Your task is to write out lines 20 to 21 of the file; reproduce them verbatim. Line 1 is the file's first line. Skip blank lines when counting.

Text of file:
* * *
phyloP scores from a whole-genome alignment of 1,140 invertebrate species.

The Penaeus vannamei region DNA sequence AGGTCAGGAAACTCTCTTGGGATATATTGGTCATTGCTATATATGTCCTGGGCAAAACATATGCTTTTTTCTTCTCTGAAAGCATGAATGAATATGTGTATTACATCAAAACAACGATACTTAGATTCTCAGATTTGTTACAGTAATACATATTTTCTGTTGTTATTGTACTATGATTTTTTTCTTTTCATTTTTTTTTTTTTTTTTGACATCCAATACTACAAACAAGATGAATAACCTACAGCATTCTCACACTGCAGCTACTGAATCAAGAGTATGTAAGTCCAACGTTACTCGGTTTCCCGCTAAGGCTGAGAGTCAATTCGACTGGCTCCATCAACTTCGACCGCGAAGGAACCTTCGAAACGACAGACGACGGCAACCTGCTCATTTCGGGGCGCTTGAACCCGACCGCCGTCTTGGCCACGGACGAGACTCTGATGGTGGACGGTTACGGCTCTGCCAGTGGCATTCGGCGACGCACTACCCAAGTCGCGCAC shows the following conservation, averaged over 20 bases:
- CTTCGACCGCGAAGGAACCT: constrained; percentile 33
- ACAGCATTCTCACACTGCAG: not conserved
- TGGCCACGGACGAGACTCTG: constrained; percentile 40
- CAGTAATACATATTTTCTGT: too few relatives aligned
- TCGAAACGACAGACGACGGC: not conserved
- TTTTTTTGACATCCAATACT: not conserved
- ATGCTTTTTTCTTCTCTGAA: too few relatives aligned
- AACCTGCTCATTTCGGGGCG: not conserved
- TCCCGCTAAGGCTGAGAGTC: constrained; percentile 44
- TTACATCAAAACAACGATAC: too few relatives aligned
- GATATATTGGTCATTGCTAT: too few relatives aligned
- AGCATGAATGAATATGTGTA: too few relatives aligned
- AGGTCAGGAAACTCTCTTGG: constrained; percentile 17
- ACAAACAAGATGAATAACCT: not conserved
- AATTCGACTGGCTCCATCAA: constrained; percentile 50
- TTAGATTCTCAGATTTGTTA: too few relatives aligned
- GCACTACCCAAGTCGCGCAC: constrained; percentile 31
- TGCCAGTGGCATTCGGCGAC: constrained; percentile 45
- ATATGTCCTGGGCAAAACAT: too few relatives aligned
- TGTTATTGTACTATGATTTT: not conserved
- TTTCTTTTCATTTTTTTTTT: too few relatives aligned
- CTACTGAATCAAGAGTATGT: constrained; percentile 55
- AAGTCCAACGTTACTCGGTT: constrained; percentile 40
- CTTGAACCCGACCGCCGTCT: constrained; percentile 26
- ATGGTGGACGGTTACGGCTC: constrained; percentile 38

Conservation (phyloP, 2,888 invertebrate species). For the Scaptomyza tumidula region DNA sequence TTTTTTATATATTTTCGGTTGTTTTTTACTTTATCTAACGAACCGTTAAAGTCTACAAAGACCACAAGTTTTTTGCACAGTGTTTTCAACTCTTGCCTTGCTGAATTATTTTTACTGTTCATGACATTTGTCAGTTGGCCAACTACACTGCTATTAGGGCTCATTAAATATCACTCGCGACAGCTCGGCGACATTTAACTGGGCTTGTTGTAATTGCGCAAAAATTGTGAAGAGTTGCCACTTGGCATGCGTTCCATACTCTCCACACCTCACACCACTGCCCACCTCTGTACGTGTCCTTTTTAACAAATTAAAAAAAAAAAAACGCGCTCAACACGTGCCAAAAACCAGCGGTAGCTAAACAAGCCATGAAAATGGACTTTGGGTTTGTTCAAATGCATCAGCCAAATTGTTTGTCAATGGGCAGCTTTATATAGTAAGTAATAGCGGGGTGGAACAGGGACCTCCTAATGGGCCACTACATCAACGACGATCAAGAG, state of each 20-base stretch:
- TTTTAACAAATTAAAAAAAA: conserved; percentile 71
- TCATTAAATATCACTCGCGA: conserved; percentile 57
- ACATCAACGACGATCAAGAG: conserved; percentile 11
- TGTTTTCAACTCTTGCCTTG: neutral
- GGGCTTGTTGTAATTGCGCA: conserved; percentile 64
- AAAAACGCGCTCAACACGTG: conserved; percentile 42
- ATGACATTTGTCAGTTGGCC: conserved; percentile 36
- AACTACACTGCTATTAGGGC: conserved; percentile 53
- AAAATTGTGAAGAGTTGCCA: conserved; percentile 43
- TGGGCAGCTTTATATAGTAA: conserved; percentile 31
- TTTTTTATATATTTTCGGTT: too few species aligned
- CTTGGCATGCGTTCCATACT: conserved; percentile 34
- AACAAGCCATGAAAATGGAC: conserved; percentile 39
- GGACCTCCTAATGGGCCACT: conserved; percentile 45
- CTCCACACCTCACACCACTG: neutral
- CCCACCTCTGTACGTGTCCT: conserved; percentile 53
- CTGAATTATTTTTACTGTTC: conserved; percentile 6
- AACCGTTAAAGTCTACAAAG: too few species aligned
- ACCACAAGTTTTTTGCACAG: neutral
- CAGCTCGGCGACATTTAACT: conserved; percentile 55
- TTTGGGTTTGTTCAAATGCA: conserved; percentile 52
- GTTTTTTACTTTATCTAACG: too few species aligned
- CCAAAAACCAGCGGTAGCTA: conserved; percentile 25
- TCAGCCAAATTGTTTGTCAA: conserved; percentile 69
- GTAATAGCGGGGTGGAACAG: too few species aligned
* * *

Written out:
- TGCCAGTGGCATTCGGCGAC: constrained; percentile 45
- ATATGTCCTGGGCAAAACAT: too few relatives aligned